PMDG CEO, Robert Randazzo has announced the PMDG 747-400 Queen of the Skies II has moved to beta testing!
Randazzo continued: “This is a big weekend for the PMDG 747-400 Queen of the Skies II, as we begin the process of moving her from Tech Testing to beta testing at long last!
We have been working with our tech team since we assembled them back in late January, and they have been an incredibly valuable resource in making this product better, more accurate, and of course- more complete. I know our beta team tends to get all of the glory, because they are usually folks who also participate here in the forum and thus you get to know them personally- but I’d like to take a moment to thank all of our tech team members who have played an incredibly valuable role in helping us to move this simulation further and further along.
Our tech teams always surprise us with their knowledge and enthusiasm- and the team that has assembled to help us re-launch our flagship 747 product line is no exception. From obscure trivia to nuances to operationally based testing- no stone is going unturned and the results are really very good.
In fact- the tech team has caused us to evaluate replacing some key components in our simulation engine that will have long term benefits not only to the 747, but to the 777 and NGX as well. Some of these changes are already in place, and others are so major we elected not to include them in the initial release because of the risks to the release timeline- so we will be slipstreaming some fairly major updates into the usual post release update process. I am excited to tell you more about those changes- but I’m going to hold off a bit, just in case we pull a rabbit out of a hat and have them completed prior to release! Ultimately though, this means that the product will grow and expand in the post release phase- even more than the hundreds and hundreds of changes we have made to the NGX and 777 in their post release life cycles.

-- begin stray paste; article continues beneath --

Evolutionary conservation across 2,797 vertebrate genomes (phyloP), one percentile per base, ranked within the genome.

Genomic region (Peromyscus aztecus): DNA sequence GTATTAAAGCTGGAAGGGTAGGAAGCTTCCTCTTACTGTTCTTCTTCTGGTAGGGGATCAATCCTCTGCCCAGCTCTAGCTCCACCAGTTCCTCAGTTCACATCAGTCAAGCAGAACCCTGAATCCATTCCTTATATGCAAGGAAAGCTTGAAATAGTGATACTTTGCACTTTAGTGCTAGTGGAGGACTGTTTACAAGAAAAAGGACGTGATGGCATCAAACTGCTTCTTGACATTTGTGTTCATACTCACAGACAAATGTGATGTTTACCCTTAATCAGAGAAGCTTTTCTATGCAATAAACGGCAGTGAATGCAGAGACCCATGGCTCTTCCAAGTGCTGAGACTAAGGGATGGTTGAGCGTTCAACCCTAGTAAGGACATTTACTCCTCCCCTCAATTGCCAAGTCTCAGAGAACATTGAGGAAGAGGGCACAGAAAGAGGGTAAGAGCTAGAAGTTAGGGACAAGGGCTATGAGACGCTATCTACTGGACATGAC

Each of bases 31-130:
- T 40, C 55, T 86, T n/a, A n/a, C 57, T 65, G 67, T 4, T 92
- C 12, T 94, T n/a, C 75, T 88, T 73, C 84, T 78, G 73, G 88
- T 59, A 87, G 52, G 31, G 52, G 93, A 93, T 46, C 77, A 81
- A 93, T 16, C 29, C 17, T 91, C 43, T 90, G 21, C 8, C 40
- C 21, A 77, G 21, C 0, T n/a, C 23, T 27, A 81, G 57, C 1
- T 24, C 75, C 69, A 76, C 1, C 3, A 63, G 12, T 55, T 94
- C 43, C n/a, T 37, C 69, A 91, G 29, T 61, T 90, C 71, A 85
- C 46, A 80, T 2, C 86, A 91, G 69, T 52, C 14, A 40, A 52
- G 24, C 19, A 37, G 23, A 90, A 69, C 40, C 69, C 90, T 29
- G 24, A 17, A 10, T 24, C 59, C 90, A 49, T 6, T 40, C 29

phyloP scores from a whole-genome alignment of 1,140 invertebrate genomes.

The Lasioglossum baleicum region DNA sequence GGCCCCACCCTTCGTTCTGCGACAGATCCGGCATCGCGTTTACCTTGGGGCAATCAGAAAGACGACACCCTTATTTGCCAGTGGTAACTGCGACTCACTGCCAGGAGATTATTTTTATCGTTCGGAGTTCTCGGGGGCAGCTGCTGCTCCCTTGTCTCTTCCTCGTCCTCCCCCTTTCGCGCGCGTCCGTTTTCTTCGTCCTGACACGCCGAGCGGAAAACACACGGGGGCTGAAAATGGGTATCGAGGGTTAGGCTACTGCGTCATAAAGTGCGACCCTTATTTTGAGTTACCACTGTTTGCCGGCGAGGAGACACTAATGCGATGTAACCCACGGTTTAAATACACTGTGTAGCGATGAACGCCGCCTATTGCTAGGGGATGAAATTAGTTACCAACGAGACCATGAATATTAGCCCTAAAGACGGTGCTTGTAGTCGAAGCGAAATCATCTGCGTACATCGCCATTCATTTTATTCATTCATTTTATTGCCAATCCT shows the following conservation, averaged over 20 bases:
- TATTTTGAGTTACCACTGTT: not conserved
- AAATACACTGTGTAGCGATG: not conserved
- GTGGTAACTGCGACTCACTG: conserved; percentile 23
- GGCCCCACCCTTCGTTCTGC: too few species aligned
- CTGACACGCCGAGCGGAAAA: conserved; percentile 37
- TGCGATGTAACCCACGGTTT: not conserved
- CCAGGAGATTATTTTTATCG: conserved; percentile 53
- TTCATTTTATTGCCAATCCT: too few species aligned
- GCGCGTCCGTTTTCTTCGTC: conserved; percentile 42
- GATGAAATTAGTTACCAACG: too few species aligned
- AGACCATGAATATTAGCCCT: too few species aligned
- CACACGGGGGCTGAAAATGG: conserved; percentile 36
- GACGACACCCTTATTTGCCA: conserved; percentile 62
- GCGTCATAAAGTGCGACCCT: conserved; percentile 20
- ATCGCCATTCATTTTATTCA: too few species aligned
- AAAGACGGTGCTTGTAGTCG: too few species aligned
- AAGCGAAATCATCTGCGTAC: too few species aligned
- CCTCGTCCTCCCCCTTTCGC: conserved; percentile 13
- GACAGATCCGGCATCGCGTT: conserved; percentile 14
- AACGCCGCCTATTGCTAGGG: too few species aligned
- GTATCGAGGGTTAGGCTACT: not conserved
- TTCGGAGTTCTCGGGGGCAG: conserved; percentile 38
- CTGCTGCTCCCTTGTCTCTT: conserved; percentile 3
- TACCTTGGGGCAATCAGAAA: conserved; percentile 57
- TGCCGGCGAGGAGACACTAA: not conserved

So with all of that said- we are currently in the process of preparing the aircraft to enter beta testing during the week ahead. Our beta team has been chomping at the bit for more than a year to have access to this product- but we have held off because we just didn’t feel we were ready for their input- given how much feedback we were receiving from our Tech team.